It was perfect weather, with temperatures in the high 80s Saturday, as boaters filled their vessels with friends for a fun afternoon on Lake Tenkiller. A crowd gathered at Cookson Bend Marina, and folks lined up to support a local charity event.
    As fundraisers go, the Beta Sigma Phi Mu Omega Poker Run last Saturday could be considered huge success, as nearly $9,000 was collected.

    July 30, 2014 2 Photos

  • bilbrey-anthony.jpg Man arrested for blackmailing woman for sex

    Cherokee County sheriff’s deputies put a man behind bars Monday night after he allegedly tried to blackmail a woman by threatening to post nude photos of her on the Internet if she did not meet him for sex.

    July 30, 2014 1 Photo

  • Peach_photo_2.jpg Peach crop lean, but fruit still available

    Summer is all about peaches in Porter – especially at Livesay Orchard.
    The Livesay Orchard is still busy a week after Porter’s annual peach festival. The orchard’s crop this year was cut in half from what had previously been expected, according to Kent Livesay, one of the owners of the orchard.

    July 30, 2014 1 Photo

  • jackson-jaymee.jpg Tot’s injuries prompt abuse charges for two local residents

    A Tahlequah couple was formally charged Tuesday with child neglect and child abuse after an 18-month-old girl was found with a number of injuries.

    July 30, 2014 2 Photos

  • proctor-micah.jpg Pair accused of threatening man

    Two men behind bars at the Cherokee County Detention Center are accused of wielding a knife and gun and assaulting a man at a trailer park on West Keetoowah Sunday afternoon.
    Tahlequah Officer Reed Felts spoke with Reinaldo Flores, who told officers he heard a knock on his door and went to answer it.

    July 30, 2014 2 Photos

  • Reach Higher an innovative approach to college

    The “Reach Higher” degree completion program is helping many Oklahoma students go back to school without drastically changing their lives.
    “This program is designed for working adults,” said Tim McElroy, program coordinator at the NSU- Muskogee campus.

    July 30, 2014

  • City attorney, others questioned chamber use of tourism tax

    Letters written in 2006 by City Attorney Park Medearis to former city councilor and Tahlequah Area Tourism Council board member Jack Spears suggest money from a hotel-motel tax could be disbursed through an agent other than the Chamber of Commerce, without voter approval.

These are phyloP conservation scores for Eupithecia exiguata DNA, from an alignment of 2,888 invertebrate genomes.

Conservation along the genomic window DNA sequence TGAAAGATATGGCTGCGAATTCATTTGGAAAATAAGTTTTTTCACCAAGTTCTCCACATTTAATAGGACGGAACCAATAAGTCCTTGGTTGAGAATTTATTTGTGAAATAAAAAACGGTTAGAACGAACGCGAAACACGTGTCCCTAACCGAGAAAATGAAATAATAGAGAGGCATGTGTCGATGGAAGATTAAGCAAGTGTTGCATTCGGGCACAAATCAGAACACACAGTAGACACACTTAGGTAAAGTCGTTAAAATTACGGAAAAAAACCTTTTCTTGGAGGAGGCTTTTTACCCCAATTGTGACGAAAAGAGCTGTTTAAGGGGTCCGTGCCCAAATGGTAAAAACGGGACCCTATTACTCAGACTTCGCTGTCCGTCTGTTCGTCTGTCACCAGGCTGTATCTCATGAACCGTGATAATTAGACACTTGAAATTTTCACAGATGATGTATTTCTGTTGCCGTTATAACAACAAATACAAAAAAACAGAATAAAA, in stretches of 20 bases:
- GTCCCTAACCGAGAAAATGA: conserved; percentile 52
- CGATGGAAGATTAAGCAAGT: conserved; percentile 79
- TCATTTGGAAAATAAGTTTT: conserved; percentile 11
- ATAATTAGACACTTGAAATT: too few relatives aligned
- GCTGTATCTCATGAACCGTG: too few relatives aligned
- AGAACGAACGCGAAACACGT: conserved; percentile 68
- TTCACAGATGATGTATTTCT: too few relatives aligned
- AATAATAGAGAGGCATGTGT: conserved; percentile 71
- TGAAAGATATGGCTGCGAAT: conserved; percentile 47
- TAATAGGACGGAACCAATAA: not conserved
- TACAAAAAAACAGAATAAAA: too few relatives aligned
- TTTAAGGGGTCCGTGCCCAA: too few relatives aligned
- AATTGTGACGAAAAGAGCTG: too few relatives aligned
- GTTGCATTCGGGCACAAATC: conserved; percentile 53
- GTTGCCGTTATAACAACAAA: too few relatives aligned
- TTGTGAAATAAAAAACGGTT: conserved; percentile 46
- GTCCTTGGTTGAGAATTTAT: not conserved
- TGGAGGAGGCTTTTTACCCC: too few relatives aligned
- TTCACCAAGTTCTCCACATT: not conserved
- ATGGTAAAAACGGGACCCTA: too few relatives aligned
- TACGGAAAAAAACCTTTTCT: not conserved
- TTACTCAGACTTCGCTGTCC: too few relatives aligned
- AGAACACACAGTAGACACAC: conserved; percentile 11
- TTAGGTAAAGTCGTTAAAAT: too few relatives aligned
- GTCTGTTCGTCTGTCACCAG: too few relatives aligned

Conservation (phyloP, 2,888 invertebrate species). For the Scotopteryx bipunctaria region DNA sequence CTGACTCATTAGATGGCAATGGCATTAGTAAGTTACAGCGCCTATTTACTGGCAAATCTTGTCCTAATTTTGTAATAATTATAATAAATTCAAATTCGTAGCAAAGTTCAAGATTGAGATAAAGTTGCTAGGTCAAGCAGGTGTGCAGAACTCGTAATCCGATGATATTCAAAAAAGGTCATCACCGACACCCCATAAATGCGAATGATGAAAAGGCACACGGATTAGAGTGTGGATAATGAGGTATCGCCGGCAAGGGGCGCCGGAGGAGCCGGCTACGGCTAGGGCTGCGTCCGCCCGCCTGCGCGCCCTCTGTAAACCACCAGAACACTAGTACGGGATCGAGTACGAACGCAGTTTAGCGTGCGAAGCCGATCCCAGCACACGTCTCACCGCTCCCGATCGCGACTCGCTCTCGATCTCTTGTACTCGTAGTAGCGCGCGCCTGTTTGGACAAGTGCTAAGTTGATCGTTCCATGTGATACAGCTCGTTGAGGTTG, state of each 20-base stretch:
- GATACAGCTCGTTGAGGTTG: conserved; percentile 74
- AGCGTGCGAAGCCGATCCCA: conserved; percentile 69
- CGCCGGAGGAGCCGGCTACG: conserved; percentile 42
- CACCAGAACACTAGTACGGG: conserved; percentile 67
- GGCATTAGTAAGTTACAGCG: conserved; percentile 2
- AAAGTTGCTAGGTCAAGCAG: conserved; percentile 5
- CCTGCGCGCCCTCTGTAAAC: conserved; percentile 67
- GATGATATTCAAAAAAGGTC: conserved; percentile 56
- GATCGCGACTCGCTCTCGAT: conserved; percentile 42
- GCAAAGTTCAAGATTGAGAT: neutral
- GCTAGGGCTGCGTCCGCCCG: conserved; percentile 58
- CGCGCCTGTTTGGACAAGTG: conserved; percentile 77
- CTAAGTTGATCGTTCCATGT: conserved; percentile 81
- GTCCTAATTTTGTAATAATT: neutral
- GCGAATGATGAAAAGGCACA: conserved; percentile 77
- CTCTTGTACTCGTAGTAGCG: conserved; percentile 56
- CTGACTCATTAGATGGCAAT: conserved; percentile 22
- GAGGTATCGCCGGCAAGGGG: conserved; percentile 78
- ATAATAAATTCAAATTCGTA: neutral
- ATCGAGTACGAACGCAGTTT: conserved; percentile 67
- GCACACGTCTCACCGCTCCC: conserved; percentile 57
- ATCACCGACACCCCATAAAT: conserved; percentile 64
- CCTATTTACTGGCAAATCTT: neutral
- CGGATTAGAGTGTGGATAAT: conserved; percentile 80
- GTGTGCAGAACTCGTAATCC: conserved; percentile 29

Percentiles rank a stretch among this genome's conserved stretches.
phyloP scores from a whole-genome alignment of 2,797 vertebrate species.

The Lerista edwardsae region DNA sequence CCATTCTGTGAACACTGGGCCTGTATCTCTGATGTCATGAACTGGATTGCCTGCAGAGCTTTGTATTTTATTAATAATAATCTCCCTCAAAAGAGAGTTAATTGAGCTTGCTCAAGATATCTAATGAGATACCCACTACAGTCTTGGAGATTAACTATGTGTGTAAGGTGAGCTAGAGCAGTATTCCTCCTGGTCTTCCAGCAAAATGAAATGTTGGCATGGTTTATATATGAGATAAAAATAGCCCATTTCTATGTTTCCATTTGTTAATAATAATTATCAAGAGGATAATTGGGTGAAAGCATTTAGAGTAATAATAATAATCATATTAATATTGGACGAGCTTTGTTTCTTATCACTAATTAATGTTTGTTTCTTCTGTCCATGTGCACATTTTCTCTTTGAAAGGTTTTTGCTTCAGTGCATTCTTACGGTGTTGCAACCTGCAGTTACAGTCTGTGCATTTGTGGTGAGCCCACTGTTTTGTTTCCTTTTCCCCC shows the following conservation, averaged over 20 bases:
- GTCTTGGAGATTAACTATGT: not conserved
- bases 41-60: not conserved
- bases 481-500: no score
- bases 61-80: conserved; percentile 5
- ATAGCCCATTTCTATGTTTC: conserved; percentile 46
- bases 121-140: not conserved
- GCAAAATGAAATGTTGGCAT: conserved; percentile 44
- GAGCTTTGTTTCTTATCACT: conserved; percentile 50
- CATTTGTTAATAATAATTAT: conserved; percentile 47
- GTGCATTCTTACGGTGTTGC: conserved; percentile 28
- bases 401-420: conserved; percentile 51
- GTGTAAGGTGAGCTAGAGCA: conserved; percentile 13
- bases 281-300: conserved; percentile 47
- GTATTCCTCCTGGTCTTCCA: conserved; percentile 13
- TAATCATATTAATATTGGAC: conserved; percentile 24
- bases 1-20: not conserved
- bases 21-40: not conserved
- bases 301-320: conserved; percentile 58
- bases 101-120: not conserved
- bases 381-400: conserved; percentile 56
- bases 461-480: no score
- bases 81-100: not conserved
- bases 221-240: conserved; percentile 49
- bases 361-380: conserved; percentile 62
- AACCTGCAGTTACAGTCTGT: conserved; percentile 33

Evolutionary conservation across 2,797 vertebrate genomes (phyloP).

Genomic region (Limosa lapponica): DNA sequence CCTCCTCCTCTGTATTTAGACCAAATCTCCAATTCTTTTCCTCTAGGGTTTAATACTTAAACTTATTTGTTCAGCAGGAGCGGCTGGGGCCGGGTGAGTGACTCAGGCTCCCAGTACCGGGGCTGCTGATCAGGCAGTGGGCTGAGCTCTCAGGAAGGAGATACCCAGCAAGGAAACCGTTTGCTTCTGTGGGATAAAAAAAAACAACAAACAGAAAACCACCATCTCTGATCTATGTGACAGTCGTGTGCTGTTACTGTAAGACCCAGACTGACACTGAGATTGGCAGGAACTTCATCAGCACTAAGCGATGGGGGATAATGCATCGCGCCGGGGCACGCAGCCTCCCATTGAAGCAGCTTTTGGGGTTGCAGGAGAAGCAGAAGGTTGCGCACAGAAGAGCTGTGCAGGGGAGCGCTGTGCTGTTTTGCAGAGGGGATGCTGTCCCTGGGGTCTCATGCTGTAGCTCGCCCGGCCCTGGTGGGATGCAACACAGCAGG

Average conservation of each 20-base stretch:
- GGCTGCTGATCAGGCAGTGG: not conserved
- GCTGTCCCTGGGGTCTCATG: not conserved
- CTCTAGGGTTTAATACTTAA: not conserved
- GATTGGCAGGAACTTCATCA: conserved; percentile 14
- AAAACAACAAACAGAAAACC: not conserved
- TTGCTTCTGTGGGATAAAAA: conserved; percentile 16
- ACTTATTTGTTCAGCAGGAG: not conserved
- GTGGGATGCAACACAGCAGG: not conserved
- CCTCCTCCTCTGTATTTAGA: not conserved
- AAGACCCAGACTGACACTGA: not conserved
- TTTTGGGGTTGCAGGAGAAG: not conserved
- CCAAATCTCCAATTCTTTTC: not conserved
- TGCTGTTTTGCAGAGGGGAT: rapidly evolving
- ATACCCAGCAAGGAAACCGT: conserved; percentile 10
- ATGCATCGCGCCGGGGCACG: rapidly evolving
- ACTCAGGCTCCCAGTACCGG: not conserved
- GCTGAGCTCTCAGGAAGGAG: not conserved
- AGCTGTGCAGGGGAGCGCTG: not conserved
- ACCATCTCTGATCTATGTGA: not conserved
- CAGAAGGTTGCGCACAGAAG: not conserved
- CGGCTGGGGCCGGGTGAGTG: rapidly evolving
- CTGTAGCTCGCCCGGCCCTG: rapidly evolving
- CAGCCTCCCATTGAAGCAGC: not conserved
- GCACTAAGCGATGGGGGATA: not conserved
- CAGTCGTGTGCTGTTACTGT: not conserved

July 30, 2014

  • Hulbert council discusses Internet service

    During a meeting Tuesday night, members of the Hulbert Town Council discussed the possibility of Lake Region Electric Cooperative’s extending its cable and Internet service.

    July 30, 2014

  • ts-marching-MAIN.jpg Marching in step

    Tahlequah High School Orange Express Marching Band kicks off 2014 season with summer drills.

    The Tahlequah High School Orange Express Marching Band has added 30-35 freshmen to its roster this year, and drills began for the newest members last Thursday.

    July 29, 2014 2 Photos

  • studie-roberta.jpg Woman accused of stealing cash, taking it to casino

    A 35-year-old Tahlequah woman is free on bond after she allegedly took $1,200 from a man who had been jailed for old warrants.
    Cherokee County sheriff’s deputies said they spoke with Jason Jones last week after Jones was arrested by park rangers for the outstanding warrants. Jones said he came to Oklahoma to see family, and when he was arrested, he left his wallet and cash with one of his daughters.

    July 29, 2014 1 Photo


Do you believe school administrators and college presidents in Oklahoma are paid too much?

Strongly agree.
Somewhat agree.
Somewhat disagree.
Strongly disagree.
     View Results
Tahlequah Daily Press Twitter
Follow us on twitter
AP Video
Texas Scientists Study Ebola Virus Smartphone Powered Paper Plane Debuts at Airshow Southern Accent Reduction Class Cancelled in TN Raw: Deadly Landslide Hits Indian Village Obama Chides House GOP for Pursuing Lawsuit New Bill Aims to Curb Sexual Assault on Campus Russia Counts Cost of New US, EU Sanctions 3Doodler Bring 3-D Printing to Your Hand Six PA Cops Indicted for Robbing Drug Dealers Britain Testing Driverless Cars on Roadways Raw: Thousands Flocking to German Crop Circle At Least 20 Chikungunya Cases in New Jersey Raw: Obama Eats Ribs in Kansas City In Virginia, the Rise of a New Space Coast Raw: Otters Enjoy Water Slides at Japan Zoo NCAA Settles Head-injury Suit, Will Change Rules Raw: Amphibious Landing Practice in Hawaii Raw: Weapons Fire Hits UN School in Gaza Raw: Rocket Launches Into Space With Cargo Ship Broken Water Main Floods UCLA